Grand Bois, Amsterdam Island
When the remote Amsterdam Island was discovered, the lowland parts of it were covered with a unique Sub-Antarctic forest – a thicket of Phylica arborea trees. The total area of this forest was 1 500 ha (approximately 27% of Amsterdam Island). Now only 8 ha of the original forest remains, protected from the cattle by a line of cypress trees.
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Phylica arborea (also Phylica nitida) is an amazing plant which grows only on some sub-Antarctic islands – Amsterdam, Tristan da Cunha and Gough. Amsterdam Island is very far from Tristan da Cunha – thus it is a mystery how this species managed to "find" these islands.
The tree is shrub-like, with sweet, honey-scented leaves. It produces small berries and grows up to 6 – 7 m high.
Phylica forest covered only the lowlands of the island, up to the height of some 250 m above sea level.
This tree is not the only plant species in the lowland – Grand Bois includes also several kinds of grass, ferns, and other plants. Unfortunately, the impact of introduced plant species is increasing.
Earlier, before the building of the Suez Canal, the travel to Australia and New Zealand required a long trip across the Indian Ocean. The hunting of seals and whales in the far southern seas became a profitable business in the 19th century. Amsterdam Island was one of the very few more or less hospitable places in the wast, deserted expanses of the Southern Ocean.
Thus quite a few ships stopped here and harvested the forest for wood. In 1871 there were released five cattle and the number of these animals stabilized around 2000. There were released other animals – cats, pigs, and goats. The biggest impact was left by cattle – animals trampled the ground and ate the trees wherever they could access them.
Humans caused also several devastating fires – the accumulated peat was burning well in the dry periods of the year.
When the people first saw the island, there were living at least 22 species of birds, most of them endemic to Amsterdam Island. Now here live only 10 – 11 species of seabirds, others, including the flightless Amsterdam duck Anas marecula, are extinct.
The remaining patch of Grand Bois was encircled with a row of cypress – an introduced species of tree. It has been efficient – inside this "fence" there are many trees, while outside it only a few Phylica arborea managed to survive in locations inaccessible to cattle.
Since the 1980s there have been started activities to renovate the original ecosystem of the island. The island has been divided by a fence and cattle (which now represent a special value as one of the few feral herds of cattle in the world) have been translocated to the smaller half of the island. The Phylica trees now are replanted in the northern part of the island.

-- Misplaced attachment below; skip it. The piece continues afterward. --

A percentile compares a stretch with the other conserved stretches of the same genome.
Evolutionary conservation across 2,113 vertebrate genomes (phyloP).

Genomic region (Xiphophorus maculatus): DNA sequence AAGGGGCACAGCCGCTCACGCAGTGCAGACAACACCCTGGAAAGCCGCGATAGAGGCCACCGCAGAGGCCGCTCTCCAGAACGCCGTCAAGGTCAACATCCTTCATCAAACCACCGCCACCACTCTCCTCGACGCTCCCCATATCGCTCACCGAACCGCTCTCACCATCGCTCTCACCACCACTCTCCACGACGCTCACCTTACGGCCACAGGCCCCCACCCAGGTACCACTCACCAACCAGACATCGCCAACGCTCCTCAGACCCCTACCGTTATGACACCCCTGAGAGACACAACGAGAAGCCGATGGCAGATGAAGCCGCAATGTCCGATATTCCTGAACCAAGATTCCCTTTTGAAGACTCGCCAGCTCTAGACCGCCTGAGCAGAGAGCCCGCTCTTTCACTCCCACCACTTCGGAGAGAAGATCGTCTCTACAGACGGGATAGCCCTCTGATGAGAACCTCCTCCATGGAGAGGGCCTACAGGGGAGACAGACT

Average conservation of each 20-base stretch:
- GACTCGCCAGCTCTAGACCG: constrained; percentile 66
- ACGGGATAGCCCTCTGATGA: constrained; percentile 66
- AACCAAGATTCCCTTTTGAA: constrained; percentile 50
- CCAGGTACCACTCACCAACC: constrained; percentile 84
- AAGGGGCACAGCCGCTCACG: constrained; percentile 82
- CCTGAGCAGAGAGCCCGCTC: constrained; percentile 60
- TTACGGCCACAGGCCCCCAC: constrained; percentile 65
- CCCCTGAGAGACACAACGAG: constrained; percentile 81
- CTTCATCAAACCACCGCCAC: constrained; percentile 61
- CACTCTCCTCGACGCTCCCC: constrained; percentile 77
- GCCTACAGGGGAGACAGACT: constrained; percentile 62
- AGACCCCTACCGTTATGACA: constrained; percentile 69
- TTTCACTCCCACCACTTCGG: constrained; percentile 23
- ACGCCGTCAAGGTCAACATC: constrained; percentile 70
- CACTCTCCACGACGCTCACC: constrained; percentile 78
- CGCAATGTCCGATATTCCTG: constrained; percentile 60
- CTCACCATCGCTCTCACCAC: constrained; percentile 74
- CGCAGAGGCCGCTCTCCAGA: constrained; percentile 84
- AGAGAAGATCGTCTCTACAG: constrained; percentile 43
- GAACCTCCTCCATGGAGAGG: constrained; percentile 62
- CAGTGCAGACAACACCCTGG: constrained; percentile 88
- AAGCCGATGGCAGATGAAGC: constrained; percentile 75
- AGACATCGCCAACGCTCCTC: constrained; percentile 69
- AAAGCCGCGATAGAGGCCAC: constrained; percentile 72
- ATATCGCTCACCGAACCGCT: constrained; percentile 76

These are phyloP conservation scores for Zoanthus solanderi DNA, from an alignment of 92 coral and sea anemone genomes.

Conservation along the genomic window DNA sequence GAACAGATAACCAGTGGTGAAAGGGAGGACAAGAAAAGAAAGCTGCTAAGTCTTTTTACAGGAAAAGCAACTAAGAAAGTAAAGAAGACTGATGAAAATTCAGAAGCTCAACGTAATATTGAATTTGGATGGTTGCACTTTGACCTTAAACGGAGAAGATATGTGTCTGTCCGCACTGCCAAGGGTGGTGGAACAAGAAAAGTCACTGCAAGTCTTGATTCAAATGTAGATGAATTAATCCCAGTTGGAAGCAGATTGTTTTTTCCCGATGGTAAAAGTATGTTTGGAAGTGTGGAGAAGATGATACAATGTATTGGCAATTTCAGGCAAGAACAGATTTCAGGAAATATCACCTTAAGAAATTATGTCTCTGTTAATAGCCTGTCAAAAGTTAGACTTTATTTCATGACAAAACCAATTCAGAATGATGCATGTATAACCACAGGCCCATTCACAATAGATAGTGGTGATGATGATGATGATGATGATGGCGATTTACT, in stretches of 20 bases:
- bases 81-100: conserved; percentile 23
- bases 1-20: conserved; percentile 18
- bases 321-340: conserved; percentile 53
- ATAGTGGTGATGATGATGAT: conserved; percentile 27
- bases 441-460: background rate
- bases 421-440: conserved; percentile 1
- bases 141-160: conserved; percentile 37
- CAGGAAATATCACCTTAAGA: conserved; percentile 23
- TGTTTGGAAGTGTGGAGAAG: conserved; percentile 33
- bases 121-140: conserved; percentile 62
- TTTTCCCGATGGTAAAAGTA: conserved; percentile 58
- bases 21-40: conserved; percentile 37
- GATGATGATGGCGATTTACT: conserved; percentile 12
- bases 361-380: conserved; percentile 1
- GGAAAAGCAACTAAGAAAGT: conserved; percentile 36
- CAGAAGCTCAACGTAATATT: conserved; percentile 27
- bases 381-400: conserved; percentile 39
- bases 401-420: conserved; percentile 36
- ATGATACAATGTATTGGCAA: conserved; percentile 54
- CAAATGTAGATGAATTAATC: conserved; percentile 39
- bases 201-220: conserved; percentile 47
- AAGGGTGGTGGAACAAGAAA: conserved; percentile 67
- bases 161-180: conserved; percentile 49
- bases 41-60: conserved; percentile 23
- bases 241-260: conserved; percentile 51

- Amsterdam and Saint-Paul Islands temperate grasslands (AT0802), World Wildlife Fund. Accessed on December 24, 2011.
Grand Bois is included in the following article:
The mild climate and remoteness of these islands have facilitated the development of a distinct ecosystem with endemic species of plants and animals. Unfortunately, this ecosystem has been depleted by forest fires, cattle, and other introduced animals and plants.
The landscape of the islands is spectacular, with very tall cliffs. Both islands are tops of volcanoes.
Biotope is a rather small area with uniform environmental conditions and a specific community of life. Wondermondo describes biotopes and ecosystems which have striking looks, look very beautiful, or have other unusual characteristics.
Antarctica and Sub-antarctic islands were the last part of Earth that was reached and explored by humans. The harsh climate prevents habitation of these lands except for Tristan da Cunha island which has much milder weather.
This is the largest wilderness region in the world with countless natural attractions that are not mentioned in any tourist guidebooks or Internet pages.
“It seems as though we were truly at the world’s end and were bursting in on the birthplace of the clouds and the nesting home of the four winds,” wrote Sir Ernest Shackleton in 1909 as he and three companions trudged toward the South Pole. Cold, in all its brutal guises, shadowed the men with a presence that killed the unprepared, the careless, or the weary.